Skirts with mid-shin hemlines never feel quite right to me. They’re not quite long, not quite short and not quite… flattering. This one’s a good ‘un though, especially when the weather is hot. The midges obviously agreed as my legs were bitten a lot.
After many a yarn over and k2tog, I’ve finished knitting a pair of vintage inspired seamed stockings from Susan Crawford’s book Vintage Gifts to Knit. If only I could put them on straight away and dance around in an outfit… but I can’t, because this pair (don’t let the photograph above deceive you, there really are two of them) are destined for the feet of my friend Lauren. Do I start another pair for me, or knit the delightful hooded bed jacket? Decisions…
Technical notes for the knitters: I used Sirdar cotton, not wool, due to budget. Out of personal preference, I followed Cookie A’s instructions for knitting the heel, foot and toe instead of those in the pattern. Vintage Gifts to Knit has 16 darling patterns and I didn’t notice any inaccuracies, so I give it two thumbs up if you’re looking for vintage knitting patterns.
Victoria Baths opened in south Manchester in 1906, and closed in 1993. Since then, volunteers have campaigned for the building to be restored and used by the local community. Inside, there are three old pools, for first class males, second class males and females.
After restoraion of the stained glass, tiling and electrics, most of the building is safe for visitors who can take guided tours or enjoy some of the building’s other uses, such as vintage fairs. My fingers are crossed for the next phase of the restoration: reopening of the Turkish steam rooms. Continue reading “Victoria Baths”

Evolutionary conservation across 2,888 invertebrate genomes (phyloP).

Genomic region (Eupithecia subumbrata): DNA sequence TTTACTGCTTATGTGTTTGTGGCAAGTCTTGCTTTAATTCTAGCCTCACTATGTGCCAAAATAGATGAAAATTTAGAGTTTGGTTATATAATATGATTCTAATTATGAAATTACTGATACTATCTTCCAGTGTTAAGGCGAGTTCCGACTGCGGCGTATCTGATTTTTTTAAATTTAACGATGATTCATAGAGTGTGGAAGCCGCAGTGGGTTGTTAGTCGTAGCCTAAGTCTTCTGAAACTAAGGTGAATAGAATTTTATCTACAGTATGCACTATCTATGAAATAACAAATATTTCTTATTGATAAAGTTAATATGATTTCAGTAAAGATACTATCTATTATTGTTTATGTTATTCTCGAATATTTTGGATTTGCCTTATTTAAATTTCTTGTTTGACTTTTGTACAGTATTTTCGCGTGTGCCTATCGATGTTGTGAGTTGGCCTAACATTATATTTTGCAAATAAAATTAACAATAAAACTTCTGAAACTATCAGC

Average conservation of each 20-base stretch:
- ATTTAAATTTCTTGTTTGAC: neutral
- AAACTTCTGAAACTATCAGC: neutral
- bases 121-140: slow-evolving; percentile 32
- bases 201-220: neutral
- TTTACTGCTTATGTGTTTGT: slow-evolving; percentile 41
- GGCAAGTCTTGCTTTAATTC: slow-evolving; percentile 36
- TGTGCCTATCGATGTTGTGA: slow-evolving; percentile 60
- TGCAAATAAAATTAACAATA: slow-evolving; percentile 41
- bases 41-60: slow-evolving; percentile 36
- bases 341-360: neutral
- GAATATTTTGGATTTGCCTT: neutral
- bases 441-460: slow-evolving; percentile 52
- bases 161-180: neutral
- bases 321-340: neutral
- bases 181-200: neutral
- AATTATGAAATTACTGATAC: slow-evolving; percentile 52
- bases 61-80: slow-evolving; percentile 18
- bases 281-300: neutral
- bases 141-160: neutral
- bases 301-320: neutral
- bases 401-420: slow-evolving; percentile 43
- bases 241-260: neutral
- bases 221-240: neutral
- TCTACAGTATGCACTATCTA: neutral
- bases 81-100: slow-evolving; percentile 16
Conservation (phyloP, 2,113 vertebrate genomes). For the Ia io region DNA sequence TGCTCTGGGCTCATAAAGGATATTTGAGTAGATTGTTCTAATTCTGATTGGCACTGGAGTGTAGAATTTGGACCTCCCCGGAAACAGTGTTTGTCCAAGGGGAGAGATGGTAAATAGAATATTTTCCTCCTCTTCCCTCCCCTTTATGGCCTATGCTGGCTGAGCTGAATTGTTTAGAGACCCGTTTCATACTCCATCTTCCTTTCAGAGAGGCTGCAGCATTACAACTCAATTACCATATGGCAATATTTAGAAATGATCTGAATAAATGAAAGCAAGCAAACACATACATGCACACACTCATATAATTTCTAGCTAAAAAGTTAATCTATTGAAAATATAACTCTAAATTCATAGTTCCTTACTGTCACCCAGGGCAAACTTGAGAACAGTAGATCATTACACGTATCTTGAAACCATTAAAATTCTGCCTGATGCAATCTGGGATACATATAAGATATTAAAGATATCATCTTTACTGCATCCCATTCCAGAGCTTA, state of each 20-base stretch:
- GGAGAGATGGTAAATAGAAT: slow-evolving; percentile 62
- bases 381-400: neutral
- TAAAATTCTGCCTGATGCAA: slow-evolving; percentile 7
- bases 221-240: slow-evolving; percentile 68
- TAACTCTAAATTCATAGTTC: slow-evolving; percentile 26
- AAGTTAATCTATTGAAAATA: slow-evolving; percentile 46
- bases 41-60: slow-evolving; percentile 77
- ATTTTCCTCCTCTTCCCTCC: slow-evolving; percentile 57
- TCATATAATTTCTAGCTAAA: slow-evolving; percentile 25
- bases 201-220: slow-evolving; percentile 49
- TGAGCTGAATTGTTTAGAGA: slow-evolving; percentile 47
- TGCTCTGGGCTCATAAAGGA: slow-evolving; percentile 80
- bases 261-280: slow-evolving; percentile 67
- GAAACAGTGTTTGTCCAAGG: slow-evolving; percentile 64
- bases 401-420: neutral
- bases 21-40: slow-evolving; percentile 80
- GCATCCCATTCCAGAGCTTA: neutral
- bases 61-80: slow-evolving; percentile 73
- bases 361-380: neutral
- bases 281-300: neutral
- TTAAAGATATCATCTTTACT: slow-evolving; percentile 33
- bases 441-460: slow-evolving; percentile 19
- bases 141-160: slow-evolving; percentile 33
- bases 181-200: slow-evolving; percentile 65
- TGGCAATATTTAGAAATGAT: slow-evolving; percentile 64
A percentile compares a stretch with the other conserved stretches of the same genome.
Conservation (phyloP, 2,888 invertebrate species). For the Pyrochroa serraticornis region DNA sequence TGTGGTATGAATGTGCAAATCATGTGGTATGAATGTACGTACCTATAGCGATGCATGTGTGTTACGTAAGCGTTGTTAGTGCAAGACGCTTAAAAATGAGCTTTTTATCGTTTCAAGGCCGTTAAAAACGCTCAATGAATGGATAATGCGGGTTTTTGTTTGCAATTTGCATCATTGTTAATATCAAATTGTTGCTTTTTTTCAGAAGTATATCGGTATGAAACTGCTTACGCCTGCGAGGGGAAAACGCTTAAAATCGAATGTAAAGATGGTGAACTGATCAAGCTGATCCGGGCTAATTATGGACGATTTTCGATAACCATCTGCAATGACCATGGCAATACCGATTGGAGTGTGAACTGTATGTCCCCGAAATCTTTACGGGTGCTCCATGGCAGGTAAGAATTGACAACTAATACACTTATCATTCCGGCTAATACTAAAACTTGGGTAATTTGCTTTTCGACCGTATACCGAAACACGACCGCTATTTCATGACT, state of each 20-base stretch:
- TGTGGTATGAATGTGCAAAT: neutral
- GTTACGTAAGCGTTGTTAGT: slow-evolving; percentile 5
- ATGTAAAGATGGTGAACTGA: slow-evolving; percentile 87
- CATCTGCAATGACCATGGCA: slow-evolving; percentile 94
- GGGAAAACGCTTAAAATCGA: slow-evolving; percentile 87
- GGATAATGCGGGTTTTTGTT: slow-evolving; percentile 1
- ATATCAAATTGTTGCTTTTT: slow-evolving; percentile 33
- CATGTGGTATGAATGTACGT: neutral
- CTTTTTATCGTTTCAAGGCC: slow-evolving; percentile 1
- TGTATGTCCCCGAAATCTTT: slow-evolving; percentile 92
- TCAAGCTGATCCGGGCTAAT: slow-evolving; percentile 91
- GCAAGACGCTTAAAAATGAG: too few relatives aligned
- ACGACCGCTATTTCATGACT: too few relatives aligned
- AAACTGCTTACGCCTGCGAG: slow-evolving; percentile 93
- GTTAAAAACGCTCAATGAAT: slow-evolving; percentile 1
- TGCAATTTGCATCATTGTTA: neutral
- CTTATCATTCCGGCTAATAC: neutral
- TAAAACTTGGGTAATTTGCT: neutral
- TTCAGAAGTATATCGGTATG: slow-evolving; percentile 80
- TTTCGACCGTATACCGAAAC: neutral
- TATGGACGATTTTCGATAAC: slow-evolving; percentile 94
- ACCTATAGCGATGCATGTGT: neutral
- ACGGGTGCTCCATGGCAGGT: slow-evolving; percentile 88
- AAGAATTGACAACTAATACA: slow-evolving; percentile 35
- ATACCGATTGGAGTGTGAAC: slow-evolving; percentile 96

Recently, I’ve read posts around the fashion blogosphere that are critical of prices in charity shops. As someone who has volunteered in different Oxfam shops over the past six years, I want to defend the pricing system. Since last May, I’ve volunteered at Oxfam Originals in the centre of Manchester. It’s a small shop but despite the diminutive size it’s one of the best vintage clothing shops in the city. My experience of volunteering in charity shops is limited to Oxfam, so of course I’m not writing on behalf of other charity shops, who I’m sure all have their own pricing systems
To people who believe that £14.99 for a beautiful vintage dress in excellent condition is expensive, I would like to point out that: Continue reading “What happened to charity shop bargains?”